Touré is an American writer, music journalist, cultural critic, podcaster, and television personality. He was a co-host of the TV show The Cycle on MSNBC. He was also a contributor to MSNBC's The Dylan Ratigan Show, and the host of Fuse's Hiphop Shop and On the Record. He serves on the Rock and Roll Hall of Fame Nominating Committee. He taught a course on the history of hip hop at the Clive Davis Institute of Recorded Music, part of the Tisch School of the Arts in New York.
The AmericanAcademy of Achievement, colloquially known as the Academy of Achievement, is an American non-profit educational organization that brings together accomplished people from diverse fields with graduate students in order to network and to encourage and mentor the next generation of young leaders. The Academy hosts an annual International Achievement Summit, which ends with an awards ceremony, during which new members are inducted into the Academy.
Streetwise is a 1984 documentary film by director Martin Bell chronicling the lives of homeless youth on the streets of Seattle. It followed in the wake of a July 1983 Life magazine article, "Streets of the Lost", by writer Cheryl McCall and photographer Mary Ellen Mark(Bell's wife).
Peter Joseph Souza is an American photojournalist, the former Chief Official White House Photographer for Presidents of the United States Ronald Reagan and Barack Obama and the former director of the White House Photography Office. He was a photographer with The Chicago Tribune, stationed at the Washington, D.C., bureau from 1998 to 2007; during this period he also followed the rise of then-Senator Obama to the presidency.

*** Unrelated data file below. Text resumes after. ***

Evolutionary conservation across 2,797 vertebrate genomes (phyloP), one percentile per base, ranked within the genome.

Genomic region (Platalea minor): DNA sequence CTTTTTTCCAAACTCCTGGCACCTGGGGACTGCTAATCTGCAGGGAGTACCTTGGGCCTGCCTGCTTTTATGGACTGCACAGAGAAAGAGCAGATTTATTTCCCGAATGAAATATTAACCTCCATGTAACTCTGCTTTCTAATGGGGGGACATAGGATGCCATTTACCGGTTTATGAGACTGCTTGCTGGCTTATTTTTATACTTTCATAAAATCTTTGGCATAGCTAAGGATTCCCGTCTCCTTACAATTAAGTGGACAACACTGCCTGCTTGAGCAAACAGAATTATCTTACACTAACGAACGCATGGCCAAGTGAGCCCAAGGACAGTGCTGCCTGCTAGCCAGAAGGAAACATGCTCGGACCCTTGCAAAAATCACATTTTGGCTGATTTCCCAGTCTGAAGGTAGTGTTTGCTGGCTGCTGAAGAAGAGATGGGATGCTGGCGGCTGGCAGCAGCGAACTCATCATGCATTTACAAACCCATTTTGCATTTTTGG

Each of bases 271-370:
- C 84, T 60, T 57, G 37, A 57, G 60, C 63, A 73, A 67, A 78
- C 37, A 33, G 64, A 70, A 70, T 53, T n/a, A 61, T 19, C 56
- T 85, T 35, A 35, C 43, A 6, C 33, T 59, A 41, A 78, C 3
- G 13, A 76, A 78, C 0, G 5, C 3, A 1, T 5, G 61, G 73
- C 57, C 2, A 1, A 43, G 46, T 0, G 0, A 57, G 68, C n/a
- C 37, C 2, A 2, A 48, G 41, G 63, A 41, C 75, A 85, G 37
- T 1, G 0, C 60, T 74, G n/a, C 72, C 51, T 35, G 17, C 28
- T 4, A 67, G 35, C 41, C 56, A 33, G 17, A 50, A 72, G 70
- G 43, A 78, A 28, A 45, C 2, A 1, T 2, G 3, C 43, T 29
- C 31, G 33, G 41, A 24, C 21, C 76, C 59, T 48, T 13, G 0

Kevin Sullivan is a Pulitzer Prize-winning American journalist, best-selling author and senior correspondent at The Washington Post.
Mary Catherine Jordan is a Pulitzer Prize-winning American journalist, best-selling author and National Correspondent for the Washington Post.
The participation of women in photography goes back to the very origins of the process. Several of the earliest women photographers, most of whom were from Britain or France, were married to male pioneers or had close relationships with their families. It was above all in northern Europe that women first entered the business of photography, opening studios in Denmark, France, Germany, and Sweden from the 1840s, while it was in Britain that women from well-to-do families developed photography as an art in the late 1850s. Not until the 1890s, did the first studios run by women open in New York City.
Finding Vivian Maier is a 2013 American documentary film about the photographer Vivian Maier, written, directed, and produced by John Maloof and Charlie Siskel, and executive produced by Jeff Garlin.
Lara Porzak is an American fine art photographer, daughter of Pulitzer-prize nominated novelist, Marianne Wiggins.
Mary E. Frey is an American photographer and educator who lives in western Massachusetts. Her staged scenes of mundane middle-class life, using family, friends and strangers, which appear to be documentary at first sight, are intended to address "the nature of the documentary image in contemporary culture."
Typhoid Mary: An Urban Historical is a 2001 book by Anthony Bourdain about Mary Mallon a.k.a. "Typhoid Mary", published by Bloomsbury USA. The book is an entry in the "Urban Historical" collection. Tim Carman, of the Washington Post, described it as "an odd, unlikely follow-up to" Kitchen Confidential.